HIV risk environments among illicit drug users: A longitudinal ethno-spatial approach

Dr. Will Small’s research program will examine the influence of social, structural and physical environments upon illicit drug users’ HIV risk behaviour and HIV treatment-related outcomes. The study is nested within a larger program that includes three epidemiological cohort studies of adult drug users and street-involved youth. This approach integrates ethnographic observational fieldwork, in-depth interviews, and geo-spatial mapping techniques with quantitative laboratory and survey data to identify how the social, structural and physical features of drug-use scenes impact HIV outcomes.

Informed by ecological perspectives on health, and the HIV risk environment framework, this study will develop and pilot a novel ethno-spatial approach to identify the complex pathways and dynamics between contextual factors shaping the risk environments of drug use and HIV prevention and treatment for drug users. Building on 10 years of experience studying illicit drug use and HIV/AIDS in the local context, this program of ethno-spatial epidemiology seeks to address the following specific aims:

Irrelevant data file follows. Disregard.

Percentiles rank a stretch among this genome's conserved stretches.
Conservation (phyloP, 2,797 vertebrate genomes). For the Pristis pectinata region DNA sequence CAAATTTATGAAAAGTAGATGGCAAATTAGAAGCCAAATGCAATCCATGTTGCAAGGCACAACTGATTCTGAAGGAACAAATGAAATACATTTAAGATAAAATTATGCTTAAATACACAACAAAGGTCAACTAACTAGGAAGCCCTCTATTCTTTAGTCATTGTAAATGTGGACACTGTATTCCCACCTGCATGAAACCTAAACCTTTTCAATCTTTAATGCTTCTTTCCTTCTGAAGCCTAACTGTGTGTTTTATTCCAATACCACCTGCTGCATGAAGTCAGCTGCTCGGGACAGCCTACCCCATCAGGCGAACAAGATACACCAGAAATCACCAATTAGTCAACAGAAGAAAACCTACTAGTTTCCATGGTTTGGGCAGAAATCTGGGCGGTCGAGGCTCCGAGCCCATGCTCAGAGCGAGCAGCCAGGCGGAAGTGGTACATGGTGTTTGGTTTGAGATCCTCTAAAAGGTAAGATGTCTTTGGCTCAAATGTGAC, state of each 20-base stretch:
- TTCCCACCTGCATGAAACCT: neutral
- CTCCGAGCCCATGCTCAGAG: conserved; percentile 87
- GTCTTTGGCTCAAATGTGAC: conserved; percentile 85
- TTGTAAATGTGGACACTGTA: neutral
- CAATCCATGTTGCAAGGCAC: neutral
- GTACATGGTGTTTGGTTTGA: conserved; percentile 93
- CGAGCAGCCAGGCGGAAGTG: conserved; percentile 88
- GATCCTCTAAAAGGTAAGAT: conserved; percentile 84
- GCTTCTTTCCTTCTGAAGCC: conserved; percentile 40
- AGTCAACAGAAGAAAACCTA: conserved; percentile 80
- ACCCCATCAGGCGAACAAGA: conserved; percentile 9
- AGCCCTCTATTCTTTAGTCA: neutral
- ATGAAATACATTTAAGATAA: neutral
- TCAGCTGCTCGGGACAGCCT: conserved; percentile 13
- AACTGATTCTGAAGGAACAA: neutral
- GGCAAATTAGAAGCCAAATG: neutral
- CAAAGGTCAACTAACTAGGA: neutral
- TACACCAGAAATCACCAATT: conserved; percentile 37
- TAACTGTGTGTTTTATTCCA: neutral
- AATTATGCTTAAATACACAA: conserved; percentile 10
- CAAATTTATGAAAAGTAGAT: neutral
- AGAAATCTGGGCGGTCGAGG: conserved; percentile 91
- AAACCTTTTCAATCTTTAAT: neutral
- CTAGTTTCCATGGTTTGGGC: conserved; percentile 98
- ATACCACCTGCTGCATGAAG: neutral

1. Examine the influence of evolving social and physical features of “drug scenes” on HIV risk behaviours and HIV incidence among drug users.
  2. Assess the influence of evolving structural and physical factors on critical initiation and transitional events (e.g. initiation into drug use or sex work; transitions in drug use patterns) among drug users and inform epidemiological models of HIV risk.
  3. Examine the impact of evolving structural and physical factors on initiation and adherence to antiretroviral therapy and suppression of HIV-1 RNA among HIV-positive drug users.
  4. Create a platform for the ongoing ethno-spatial evaluation of future public health and public policy interventions targeting drug users.